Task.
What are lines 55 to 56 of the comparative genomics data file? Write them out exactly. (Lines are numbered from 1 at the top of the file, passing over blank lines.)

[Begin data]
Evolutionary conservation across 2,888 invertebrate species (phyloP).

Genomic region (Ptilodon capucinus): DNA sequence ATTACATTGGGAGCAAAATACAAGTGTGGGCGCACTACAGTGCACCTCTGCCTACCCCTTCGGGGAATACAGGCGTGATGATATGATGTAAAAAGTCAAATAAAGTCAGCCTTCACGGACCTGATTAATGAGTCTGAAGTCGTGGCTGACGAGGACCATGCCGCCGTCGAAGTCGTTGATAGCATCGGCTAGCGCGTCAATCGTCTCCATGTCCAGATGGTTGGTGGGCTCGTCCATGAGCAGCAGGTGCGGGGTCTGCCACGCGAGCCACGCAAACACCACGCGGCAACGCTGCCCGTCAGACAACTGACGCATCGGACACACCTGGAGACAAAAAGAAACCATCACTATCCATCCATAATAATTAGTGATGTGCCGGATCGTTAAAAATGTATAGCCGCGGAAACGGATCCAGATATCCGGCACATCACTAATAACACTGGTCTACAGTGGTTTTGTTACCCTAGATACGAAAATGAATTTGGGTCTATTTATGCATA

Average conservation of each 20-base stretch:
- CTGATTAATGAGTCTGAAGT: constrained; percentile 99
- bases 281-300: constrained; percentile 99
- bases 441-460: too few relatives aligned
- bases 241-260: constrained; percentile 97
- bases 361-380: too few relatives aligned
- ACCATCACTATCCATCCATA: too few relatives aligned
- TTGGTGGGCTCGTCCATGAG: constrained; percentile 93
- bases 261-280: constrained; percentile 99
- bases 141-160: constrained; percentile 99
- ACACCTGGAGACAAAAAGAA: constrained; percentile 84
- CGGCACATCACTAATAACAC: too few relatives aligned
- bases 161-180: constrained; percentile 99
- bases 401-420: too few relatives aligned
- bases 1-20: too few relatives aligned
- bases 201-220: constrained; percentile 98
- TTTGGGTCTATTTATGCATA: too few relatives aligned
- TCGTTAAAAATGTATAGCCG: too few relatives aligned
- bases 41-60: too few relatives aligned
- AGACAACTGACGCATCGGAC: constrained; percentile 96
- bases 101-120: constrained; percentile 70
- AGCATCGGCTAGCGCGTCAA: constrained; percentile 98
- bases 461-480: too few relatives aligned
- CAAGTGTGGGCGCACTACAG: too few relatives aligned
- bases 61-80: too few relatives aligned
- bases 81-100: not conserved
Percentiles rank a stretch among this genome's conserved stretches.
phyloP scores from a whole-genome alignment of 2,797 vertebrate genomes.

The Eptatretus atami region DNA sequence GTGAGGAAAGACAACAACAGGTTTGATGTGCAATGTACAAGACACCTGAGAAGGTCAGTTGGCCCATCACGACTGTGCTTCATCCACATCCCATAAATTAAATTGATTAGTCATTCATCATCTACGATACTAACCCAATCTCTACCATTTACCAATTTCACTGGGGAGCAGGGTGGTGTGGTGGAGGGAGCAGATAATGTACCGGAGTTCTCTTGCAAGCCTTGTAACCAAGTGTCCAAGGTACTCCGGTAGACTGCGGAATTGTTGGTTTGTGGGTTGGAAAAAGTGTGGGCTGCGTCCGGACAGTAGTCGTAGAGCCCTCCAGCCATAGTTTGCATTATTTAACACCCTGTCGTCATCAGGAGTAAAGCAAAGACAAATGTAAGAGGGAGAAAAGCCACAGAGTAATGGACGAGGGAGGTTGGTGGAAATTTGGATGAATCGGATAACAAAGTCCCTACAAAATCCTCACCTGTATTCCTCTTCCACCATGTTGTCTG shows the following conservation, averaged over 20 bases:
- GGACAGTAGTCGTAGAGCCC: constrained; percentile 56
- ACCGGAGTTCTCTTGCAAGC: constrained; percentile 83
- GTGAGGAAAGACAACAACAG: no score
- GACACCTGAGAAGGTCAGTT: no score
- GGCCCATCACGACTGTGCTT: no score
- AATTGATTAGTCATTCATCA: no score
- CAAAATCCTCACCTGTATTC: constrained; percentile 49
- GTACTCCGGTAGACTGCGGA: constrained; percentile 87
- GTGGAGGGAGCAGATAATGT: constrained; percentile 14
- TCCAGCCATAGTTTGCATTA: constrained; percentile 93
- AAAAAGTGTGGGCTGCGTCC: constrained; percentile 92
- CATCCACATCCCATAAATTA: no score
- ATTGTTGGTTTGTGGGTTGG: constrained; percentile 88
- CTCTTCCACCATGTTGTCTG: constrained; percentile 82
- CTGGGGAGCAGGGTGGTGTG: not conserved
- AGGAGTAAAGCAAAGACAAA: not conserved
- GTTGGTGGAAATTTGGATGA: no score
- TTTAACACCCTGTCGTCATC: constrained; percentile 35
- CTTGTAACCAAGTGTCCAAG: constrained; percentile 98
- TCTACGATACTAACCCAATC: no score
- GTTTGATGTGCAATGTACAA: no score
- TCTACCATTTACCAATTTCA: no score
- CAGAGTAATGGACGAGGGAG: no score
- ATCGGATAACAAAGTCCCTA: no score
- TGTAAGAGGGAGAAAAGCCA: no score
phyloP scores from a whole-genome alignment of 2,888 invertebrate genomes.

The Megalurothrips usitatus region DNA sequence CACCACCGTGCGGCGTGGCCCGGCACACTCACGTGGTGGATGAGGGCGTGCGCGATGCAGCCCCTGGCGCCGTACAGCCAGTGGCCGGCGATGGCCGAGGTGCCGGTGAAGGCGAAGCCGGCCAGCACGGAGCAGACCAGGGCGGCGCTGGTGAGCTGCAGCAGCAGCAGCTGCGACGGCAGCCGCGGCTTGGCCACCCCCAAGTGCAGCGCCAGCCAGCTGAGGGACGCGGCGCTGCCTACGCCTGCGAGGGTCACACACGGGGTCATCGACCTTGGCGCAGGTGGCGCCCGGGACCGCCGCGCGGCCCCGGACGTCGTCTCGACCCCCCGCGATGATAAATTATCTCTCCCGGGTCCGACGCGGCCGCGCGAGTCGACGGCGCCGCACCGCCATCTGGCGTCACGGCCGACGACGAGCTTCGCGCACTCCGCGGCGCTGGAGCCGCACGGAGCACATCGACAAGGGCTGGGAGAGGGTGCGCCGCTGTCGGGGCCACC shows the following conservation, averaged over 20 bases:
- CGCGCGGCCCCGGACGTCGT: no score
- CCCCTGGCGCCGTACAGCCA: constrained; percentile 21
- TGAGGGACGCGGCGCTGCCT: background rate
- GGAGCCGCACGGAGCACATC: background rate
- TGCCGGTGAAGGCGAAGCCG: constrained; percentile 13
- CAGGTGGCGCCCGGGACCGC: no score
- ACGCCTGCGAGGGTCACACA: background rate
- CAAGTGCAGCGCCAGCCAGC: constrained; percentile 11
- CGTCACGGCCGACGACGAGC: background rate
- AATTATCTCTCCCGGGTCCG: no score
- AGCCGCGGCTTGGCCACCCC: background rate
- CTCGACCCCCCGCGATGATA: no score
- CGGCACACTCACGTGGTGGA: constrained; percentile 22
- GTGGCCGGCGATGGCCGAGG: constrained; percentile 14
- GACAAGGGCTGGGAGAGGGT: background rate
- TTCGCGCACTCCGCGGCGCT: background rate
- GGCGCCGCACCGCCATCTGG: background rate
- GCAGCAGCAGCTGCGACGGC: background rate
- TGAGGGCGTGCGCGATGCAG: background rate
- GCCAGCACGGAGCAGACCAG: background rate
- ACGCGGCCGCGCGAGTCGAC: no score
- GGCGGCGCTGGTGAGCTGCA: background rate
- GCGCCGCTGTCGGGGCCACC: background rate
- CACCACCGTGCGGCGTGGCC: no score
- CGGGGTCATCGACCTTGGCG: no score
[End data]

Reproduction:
- ATCGGATAACAAAGTCCCTA: no score
- TGTAAGAGGGAGAAAAGCCA: no score